By Lawrence Hurley
WASHINGTON (Reuters) - The U.S. Supreme Court on Monday agreed to decide whether a California law requiring private facilities that counsel pregnant women against abortion to post signs telling clients how to get state-funded abortions and contraceptives violates free speech rights.
The justices will hear an appeal brought by Christian-based non-profit facilities sometimes called "crisis pregnancy centers" of a lower court ruling that upheld the Democratic-backed 2015 California law. The anti-abortion challengers argue that the law, by forcing them to post the information, violates their free speech rights under the U.S. Constitution's First Amendment.
- All of these celebrities have had their nudes leaked 35 Pictures
- UPDATE: Looking back at Lil' Kim's style through the years 40 Pictures
"The state should protect freedom of speech and freedom from coerced speech," said Kevin Theriot, senior counsel for the Alliance Defending Freedom conservative Christian legal group representing the law's challengers.
"Information about abortion is just about everywhere, so the government doesn't need to punish pro-life centers for declining to advertise for the very act they can't promote," he added.
California argued that the Reproductive FACT Act, passed by a Democratic-led legislature and signed by Democratic Governor Jerry Brown, is justified by its responsibility to regulate the healthcare industry and is needed to ensure that women know the state has programs providing abortions and birth control.
Democratic California Attorney General Xavier Becerra, who is defending the law, said the law is intended to ensure women are fully informed about the nature of different facilities.
"Information is power, and all women should have access to the information they need when making personal healthcare decisions," Becerra said.
The crisis pregnancy centers counsel women not to have abortions. These facilities, according to critics, often are located near hospitals and abortion clinics, offer ultrasounds and are staffed by people wearing medical garb. Some are medically licensed facilities, others are not.
The law requires licensed healthcare facilities to post a notice saying that the state has programs for "immediate free or low-cost access to comprehensive family planning services ... prenatal care, and abortion for eligible women." For non-licensed medical facilities, an additional notice is required stating that the center "has no licensed medical provider who provides or directly supervises the provision of services."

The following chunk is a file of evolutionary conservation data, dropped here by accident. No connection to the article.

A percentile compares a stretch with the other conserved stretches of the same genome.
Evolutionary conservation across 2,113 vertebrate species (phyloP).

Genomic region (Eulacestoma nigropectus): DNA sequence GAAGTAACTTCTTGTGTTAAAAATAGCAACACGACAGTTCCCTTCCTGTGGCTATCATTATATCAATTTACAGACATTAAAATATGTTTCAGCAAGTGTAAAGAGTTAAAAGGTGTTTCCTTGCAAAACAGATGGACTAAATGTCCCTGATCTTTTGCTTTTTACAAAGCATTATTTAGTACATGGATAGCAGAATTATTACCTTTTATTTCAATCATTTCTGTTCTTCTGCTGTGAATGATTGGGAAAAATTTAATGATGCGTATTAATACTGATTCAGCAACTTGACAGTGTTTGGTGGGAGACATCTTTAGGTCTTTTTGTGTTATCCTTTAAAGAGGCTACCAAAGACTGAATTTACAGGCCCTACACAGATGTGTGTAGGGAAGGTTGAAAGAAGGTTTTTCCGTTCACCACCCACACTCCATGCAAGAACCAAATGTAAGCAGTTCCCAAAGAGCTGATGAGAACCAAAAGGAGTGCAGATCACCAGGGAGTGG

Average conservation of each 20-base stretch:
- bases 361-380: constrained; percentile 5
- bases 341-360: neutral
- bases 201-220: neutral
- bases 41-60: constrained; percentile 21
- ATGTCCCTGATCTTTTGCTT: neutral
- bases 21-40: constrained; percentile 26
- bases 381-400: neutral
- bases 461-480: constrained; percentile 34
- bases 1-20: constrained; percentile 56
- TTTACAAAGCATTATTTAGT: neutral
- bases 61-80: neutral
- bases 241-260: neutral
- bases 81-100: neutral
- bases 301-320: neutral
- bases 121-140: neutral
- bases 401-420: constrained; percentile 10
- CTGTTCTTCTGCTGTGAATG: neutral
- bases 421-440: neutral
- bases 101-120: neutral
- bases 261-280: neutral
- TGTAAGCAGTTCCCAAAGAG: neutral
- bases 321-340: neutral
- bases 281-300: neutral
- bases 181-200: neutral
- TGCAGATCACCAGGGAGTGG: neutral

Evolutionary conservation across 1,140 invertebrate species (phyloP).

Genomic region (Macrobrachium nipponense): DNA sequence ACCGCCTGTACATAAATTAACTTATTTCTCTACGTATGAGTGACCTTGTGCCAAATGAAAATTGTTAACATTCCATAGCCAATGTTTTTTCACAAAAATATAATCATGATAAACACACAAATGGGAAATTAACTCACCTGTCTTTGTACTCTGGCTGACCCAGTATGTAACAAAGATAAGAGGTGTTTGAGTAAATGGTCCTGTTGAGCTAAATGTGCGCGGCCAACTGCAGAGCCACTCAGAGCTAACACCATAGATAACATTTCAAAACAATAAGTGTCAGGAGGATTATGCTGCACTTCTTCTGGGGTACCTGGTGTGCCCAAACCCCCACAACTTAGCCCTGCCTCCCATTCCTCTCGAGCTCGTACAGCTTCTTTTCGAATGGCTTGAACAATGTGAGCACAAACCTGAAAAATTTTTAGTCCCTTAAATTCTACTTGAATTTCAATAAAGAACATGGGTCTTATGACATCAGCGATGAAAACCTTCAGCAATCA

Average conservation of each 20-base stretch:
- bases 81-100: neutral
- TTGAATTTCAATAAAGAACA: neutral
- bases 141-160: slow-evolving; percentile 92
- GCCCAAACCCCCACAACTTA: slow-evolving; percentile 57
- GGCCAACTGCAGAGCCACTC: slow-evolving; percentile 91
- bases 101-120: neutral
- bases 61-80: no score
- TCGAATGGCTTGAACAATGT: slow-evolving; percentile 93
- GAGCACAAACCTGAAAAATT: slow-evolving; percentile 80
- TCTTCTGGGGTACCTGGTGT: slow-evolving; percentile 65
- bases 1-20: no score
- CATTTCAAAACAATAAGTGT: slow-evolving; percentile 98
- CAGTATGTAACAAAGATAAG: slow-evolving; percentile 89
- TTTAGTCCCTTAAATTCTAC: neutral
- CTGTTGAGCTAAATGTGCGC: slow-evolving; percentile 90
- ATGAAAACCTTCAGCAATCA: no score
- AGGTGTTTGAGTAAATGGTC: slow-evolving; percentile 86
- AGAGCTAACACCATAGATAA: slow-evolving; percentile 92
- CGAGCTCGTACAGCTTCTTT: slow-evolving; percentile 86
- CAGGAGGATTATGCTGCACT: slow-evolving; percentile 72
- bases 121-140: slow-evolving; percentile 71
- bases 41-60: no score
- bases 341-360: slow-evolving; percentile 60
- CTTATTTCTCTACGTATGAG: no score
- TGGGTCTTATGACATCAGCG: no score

The San Francisco-based 9th U.S. Circuit Court of Appeals last year upheld the law.
In 2014, the U.S. Supreme Court declined to take up a challenge to a similar law in New York City.
The California challengers included the National Institute of Family and Life Advocates, an umbrella group for pregnancy crisis centers that said its members include 73 facilities in the state that are medically licensed and 38 that are not.
The other plaintiffs are two centers in San Diego County. The court did not act on three other cases brought by other centers making similar claims.
The Supreme Court found that women have a constitutional right to an abortion in the landmark 1973 case Roe v. Wade. The court most recently backed abortion rights in 2016 when it struck down a Texas law that imposed strict regulations on clinics that provided abortions.
If the court strikes down California's law on free speech grounds, it could make it harder for Democratic-leaning states to regulate anti-abortion pregnancy centers. But it also could threaten laws passed in Republican-leaning states that impose certain requirements on abortion clinics.
In 2015, the justices left in place a lower court ruling that struck down North Carolina's law requiring physicians to perform an ultrasound, display the sonogram and describe the fetus to women seeking an abortion.
The court has taken a series of cases involving free speech arguments to which its conservative majority is often receptive.
The court on Monday also agreed to hear a conservative group's free speech challenge to a Minnesota law prohibiting voters from wearing apparel adorned with overtly political messages inside polling stations.
Another is a case involving a conservative Christian baker's refusal to make a wedding cake for a gay couple, also brought by the Alliance Defending Freedom.
The court could also resolve a challenge to Republican-drawn electoral districts in Wisconsin on free speech lines.
(Reporting by Lawrence Hurley; Editing by Will Dunham)